Monday, November 29, 2021

On the minimal facts case for the resurrection, Part 2: Confusing sociology and epistemology

 I have frequently said that those who advocate the minimal facts argument for the resurrection (MFA) confuse sociology with epistemology. Here I'm thinking first of all the statements you hear such as, "Nothing else will work" or "We have to do this," which are ambiguous as between, "This is objectively the strongest way to argue" and "This is sociologically the way to argue that is most likely to get a hearing in today's world." I think that if people are honestly and astutely observing the evangelical apologetic landscape they will recognize this ambiguity in many statements. 

This is related to what I call the "Yugo" model of apologetics--the idea that the best (in some ambiguous sense of "best") vehicle for our endeavors is the one that is the most stripped down. Of course, no reasonable person ever thought that the Yugo was an especially powerful car. 

As I'll note in the next post in this series, on p. 161 in The Historical Jesus, Gary Habermas actually states that using only four minimal facts (rather than twelve) "will strengthen the earlier apologetic." In a footnote he explains that what he means by this is two-fold: Using a smaller number of facts will gain recognition by an even larger number of critical scholars, and doing so will reveal how strong the case is. The latter is sort of a "half my brain tied behind my back, just to make it fair" motive. But in point of objective fact, reducing the evidence base does not strengthen the argument at all, even if it allows you to say that more scholars are on board. Interestingly, both of these explications of "strengthen" are sociological. Yet the phrase "strengthen the earlier apologetic" sounds like an epistemic evaluation. Such a usage is a good example of this kind of ambiguous language. 

Apparently my saying that MFA advocates conflate sociology and epistemology is considered by some people to be offensive or even a misrepresentation. I'm not likely to let that stop me, since if something like this is going on, it's better for it to be stated and faced than to be avoided on the grounds of not causing offense. And I explain carefully what I mean by saying this and document it, so you can decide for yourself whether it is a misrepresentation. But I will admit that the conflation takes various forms. I've just illustrated one popular form--the ambiguous use of words like "have to," "better," "strengthen," etc.

We find some rather striking illustrations of similarly ambiguous statements in the book Reasonable Faith by William Lane Craig.

Language in Reasonable Faith that conflates epistemology and sociology

In Reasonable Faith, William Lane Craig lays out the history of the argument for the resurrection. He discusses the way that William Paley did it, but the purpose of this history is to say that we can't do that anymore. Since the rise of higher criticism, Craig believes, we must argue for the resurrection (and also for Jesus' self-understanding of his own deity) in a very different way. We must use various "criteria of authenticity" to show which facts about Jesus, sayings of Jesus, and facts about the events after his death can be supported, preferably by two or more such criteria, and use those to make our arguments. It's a minimalist approach, though Craig prefers that it not be confused with Habermas's MFA, since Habermas's most limited set of facts is smaller in number and since Craig relies more on the criteria of authenticity.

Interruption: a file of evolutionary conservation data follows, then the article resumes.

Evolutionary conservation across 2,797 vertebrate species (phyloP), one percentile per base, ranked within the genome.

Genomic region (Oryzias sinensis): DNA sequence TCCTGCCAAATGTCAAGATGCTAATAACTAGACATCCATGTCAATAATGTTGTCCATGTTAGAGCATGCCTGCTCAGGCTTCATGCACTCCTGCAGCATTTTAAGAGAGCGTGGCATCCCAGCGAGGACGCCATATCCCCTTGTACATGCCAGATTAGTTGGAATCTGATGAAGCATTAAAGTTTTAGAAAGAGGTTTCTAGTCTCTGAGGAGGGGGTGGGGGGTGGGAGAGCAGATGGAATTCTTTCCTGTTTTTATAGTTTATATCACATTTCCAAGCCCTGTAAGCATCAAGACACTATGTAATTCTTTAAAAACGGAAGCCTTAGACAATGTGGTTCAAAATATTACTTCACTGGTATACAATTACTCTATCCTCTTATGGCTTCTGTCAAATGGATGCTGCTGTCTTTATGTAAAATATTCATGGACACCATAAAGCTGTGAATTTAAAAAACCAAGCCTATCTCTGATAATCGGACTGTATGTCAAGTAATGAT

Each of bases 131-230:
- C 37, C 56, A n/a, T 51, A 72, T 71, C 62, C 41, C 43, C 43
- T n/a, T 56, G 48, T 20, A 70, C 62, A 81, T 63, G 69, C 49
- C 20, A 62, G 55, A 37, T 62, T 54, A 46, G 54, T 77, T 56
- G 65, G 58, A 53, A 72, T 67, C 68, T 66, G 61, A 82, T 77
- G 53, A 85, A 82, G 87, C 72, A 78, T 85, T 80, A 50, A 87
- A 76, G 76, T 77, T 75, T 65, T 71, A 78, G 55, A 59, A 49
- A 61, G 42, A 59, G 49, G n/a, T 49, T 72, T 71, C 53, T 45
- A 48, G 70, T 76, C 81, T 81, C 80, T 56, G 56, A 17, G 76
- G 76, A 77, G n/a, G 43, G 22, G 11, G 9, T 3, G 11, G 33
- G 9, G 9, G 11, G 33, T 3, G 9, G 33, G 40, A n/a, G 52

In The Eye of the Beholder, I discuss the interesting way in which Craig first warns against a negative use of the criteria of authenticity but then, apparently unconsciously, seems to agree tacitly that a saying or event that cannot be thus verified is open to special historical doubt, at least if we're only using objective historical evidence. I argue there that this is a kind of negative use of the criteria, though not the one that Craig discusses and rejects. (Craig says that we should not conclude that something didn't happen if it cannot be specifically supported by "the criteria." But he doesn't reject the idea that historical Jesus scholars qua historians should be agnostic about something if it cannot be thus supported, and in fact, in practice this seems to be what he does.)

In these chapters, Craig has several very odd statements about the older form of argument for the resurrection. These statements sit precisely in that in-between zone--neither entirely epistemological nor entirely sociological. One of the strangest of these is the place where he refers to the trilemma argument for Jesus' deity, relying upon "prooftexts" for Jesus' claims to deity, as "forever obsolete."

Often one hears people say, “I don’t understand all those philosophical arguments for God’s existence and so forth. I prefer historical apologetics.” I suspect that those who say this think that historical apologetics is easy and will enable them to avoid the hard thinking involved in the philosophical arguments. But this section ought to teach us clearly that this is not so. It is naïve and outdated simply to trot out the dilemma “Liar, Lunatic, or Lord” and adduce several proof texts where Jesus claims to be the Son of God, the Messiah, and so forth. The publicity generated by the Jesus Seminar and The DaVinci Code has rendered that approach forever obsolete. Rather, if an apologetic based on the claims of Christ is to work, we must do the requisite spadework of sorting out those claims of Jesus that can be established as authentic, and then drawing out their implications. This will involve not only mastering Greek but also the methods of modern criticism and the criteria of authenticity. Far from being easy, historical apologetics, if done right, is every bit as difficult as philosophical apologetics. The only reason most people think historical apologetics to be easier is because they do it superficially. (Reasonable Faith, p. 328)f